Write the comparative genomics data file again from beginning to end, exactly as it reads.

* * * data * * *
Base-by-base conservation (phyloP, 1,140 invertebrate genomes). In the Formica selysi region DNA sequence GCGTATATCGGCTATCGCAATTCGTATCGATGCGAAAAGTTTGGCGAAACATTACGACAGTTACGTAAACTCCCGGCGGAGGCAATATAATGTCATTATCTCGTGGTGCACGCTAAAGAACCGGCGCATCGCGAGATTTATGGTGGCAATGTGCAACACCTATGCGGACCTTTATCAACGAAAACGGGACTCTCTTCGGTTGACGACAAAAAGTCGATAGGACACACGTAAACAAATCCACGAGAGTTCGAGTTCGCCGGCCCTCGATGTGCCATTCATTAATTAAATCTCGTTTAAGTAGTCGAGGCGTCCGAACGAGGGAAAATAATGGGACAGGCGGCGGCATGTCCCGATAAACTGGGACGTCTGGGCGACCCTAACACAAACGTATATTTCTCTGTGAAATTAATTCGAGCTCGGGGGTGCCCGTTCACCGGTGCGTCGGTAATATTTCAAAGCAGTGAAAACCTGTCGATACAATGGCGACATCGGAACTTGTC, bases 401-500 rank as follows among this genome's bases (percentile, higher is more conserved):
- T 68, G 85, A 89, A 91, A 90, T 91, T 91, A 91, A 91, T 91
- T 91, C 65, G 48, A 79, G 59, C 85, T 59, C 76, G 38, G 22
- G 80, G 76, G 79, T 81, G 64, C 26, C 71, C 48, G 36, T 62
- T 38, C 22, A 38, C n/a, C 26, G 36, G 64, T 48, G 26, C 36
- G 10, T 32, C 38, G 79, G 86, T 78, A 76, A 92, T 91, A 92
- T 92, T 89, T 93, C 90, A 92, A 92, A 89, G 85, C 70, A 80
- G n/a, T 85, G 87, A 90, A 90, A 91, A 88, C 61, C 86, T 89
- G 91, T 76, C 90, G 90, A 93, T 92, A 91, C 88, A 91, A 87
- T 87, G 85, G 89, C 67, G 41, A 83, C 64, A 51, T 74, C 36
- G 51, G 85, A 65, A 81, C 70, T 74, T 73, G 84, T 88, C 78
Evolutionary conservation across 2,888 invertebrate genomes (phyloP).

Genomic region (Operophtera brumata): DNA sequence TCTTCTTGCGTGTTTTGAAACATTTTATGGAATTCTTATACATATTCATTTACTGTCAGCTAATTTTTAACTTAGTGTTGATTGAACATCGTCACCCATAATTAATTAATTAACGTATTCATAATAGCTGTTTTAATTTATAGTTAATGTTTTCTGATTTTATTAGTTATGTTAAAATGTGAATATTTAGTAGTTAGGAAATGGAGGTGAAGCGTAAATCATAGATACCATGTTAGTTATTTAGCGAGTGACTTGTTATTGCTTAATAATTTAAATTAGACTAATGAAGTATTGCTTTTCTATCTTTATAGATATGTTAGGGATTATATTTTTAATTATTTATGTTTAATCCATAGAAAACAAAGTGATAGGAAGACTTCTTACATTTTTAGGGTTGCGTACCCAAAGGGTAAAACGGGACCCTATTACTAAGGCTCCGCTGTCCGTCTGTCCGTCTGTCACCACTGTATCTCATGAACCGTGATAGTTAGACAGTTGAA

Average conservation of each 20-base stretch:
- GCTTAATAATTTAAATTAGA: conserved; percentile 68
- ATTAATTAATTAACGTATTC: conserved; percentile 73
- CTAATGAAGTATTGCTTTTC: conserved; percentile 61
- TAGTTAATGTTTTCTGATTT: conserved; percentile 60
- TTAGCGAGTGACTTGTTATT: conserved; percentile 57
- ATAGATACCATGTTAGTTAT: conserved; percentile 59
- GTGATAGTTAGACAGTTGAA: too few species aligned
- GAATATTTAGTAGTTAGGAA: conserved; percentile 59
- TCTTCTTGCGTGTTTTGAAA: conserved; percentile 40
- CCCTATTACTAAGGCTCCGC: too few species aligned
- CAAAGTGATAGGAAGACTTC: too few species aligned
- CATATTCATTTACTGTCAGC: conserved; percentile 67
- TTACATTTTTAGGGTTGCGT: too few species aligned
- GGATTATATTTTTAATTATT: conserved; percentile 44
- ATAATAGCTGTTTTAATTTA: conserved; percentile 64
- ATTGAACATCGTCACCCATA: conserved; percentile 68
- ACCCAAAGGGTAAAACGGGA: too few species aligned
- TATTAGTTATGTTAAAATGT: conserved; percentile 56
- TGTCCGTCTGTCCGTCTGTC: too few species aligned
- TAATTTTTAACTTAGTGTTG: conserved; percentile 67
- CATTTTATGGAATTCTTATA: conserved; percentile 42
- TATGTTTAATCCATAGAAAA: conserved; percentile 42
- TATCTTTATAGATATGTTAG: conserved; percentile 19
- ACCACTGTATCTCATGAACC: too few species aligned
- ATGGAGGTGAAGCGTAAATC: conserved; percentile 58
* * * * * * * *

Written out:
Base-by-base conservation (phyloP, 1,140 invertebrate genomes). In the Formica selysi region DNA sequence GCGTATATCGGCTATCGCAATTCGTATCGATGCGAAAAGTTTGGCGAAACATTACGACAGTTACGTAAACTCCCGGCGGAGGCAATATAATGTCATTATCTCGTGGTGCACGCTAAAGAACCGGCGCATCGCGAGATTTATGGTGGCAATGTGCAACACCTATGCGGACCTTTATCAACGAAAACGGGACTCTCTTCGGTTGACGACAAAAAGTCGATAGGACACACGTAAACAAATCCACGAGAGTTCGAGTTCGCCGGCCCTCGATGTGCCATTCATTAATTAAATCTCGTTTAAGTAGTCGAGGCGTCCGAACGAGGGAAAATAATGGGACAGGCGGCGGCATGTCCCGATAAACTGGGACGTCTGGGCGACCCTAACACAAACGTATATTTCTCTGTGAAATTAATTCGAGCTCGGGGGTGCCCGTTCACCGGTGCGTCGGTAATATTTCAAAGCAGTGAAAACCTGTCGATACAATGGCGACATCGGAACTTGTC, bases 401-500 rank as follows among this genome's bases (percentile, higher is more conserved):
- T 68, G 85, A 89, A 91, A 90, T 91, T 91, A 91, A 91, T 91
- T 91, C 65, G 48, A 79, G 59, C 85, T 59, C 76, G 38, G 22
- G 80, G 76, G 79, T 81, G 64, C 26, C 71, C 48, G 36, T 62
- T 38, C 22, A 38, C n/a, C 26, G 36, G 64, T 48, G 26, C 36
- G 10, T 32, C 38, G 79, G 86, T 78, A 76, A 92, T 91, A 92
- T 92, T 89, T 93, C 90, A 92, A 92, A 89, G 85, C 70, A 80
- G n/a, T 85, G 87, A 90, A 90, A 91, A 88, C 61, C 86, T 89
- G 91, T 76, C 90, G 90, A 93, T 92, A 91, C 88, A 91, A 87
- T 87, G 85, G 89, C 67, G 41, A 83, C 64, A 51, T 74, C 36
- G 51, G 85, A 65, A 81, C 70, T 74, T 73, G 84, T 88, C 78
Evolutionary conservation across 2,888 invertebrate genomes (phyloP).

Genomic region (Operophtera brumata): DNA sequence TCTTCTTGCGTGTTTTGAAACATTTTATGGAATTCTTATACATATTCATTTACTGTCAGCTAATTTTTAACTTAGTGTTGATTGAACATCGTCACCCATAATTAATTAATTAACGTATTCATAATAGCTGTTTTAATTTATAGTTAATGTTTTCTGATTTTATTAGTTATGTTAAAATGTGAATATTTAGTAGTTAGGAAATGGAGGTGAAGCGTAAATCATAGATACCATGTTAGTTATTTAGCGAGTGACTTGTTATTGCTTAATAATTTAAATTAGACTAATGAAGTATTGCTTTTCTATCTTTATAGATATGTTAGGGATTATATTTTTAATTATTTATGTTTAATCCATAGAAAACAAAGTGATAGGAAGACTTCTTACATTTTTAGGGTTGCGTACCCAAAGGGTAAAACGGGACCCTATTACTAAGGCTCCGCTGTCCGTCTGTCCGTCTGTCACCACTGTATCTCATGAACCGTGATAGTTAGACAGTTGAA

Average conservation of each 20-base stretch:
- GCTTAATAATTTAAATTAGA: conserved; percentile 68
- ATTAATTAATTAACGTATTC: conserved; percentile 73
- CTAATGAAGTATTGCTTTTC: conserved; percentile 61
- TAGTTAATGTTTTCTGATTT: conserved; percentile 60
- TTAGCGAGTGACTTGTTATT: conserved; percentile 57
- ATAGATACCATGTTAGTTAT: conserved; percentile 59
- GTGATAGTTAGACAGTTGAA: too few species aligned
- GAATATTTAGTAGTTAGGAA: conserved; percentile 59
- TCTTCTTGCGTGTTTTGAAA: conserved; percentile 40
- CCCTATTACTAAGGCTCCGC: too few species aligned
- CAAAGTGATAGGAAGACTTC: too few species aligned
- CATATTCATTTACTGTCAGC: conserved; percentile 67
- TTACATTTTTAGGGTTGCGT: too few species aligned
- GGATTATATTTTTAATTATT: conserved; percentile 44
- ATAATAGCTGTTTTAATTTA: conserved; percentile 64
- ATTGAACATCGTCACCCATA: conserved; percentile 68
- ACCCAAAGGGTAAAACGGGA: too few species aligned
- TATTAGTTATGTTAAAATGT: conserved; percentile 56
- TGTCCGTCTGTCCGTCTGTC: too few species aligned
- TAATTTTTAACTTAGTGTTG: conserved; percentile 67
- CATTTTATGGAATTCTTATA: conserved; percentile 42
- TATGTTTAATCCATAGAAAA: conserved; percentile 42
- TATCTTTATAGATATGTTAG: conserved; percentile 19
- ACCACTGTATCTCATGAACC: too few species aligned
- ATGGAGGTGAAGCGTAAATC: conserved; percentile 58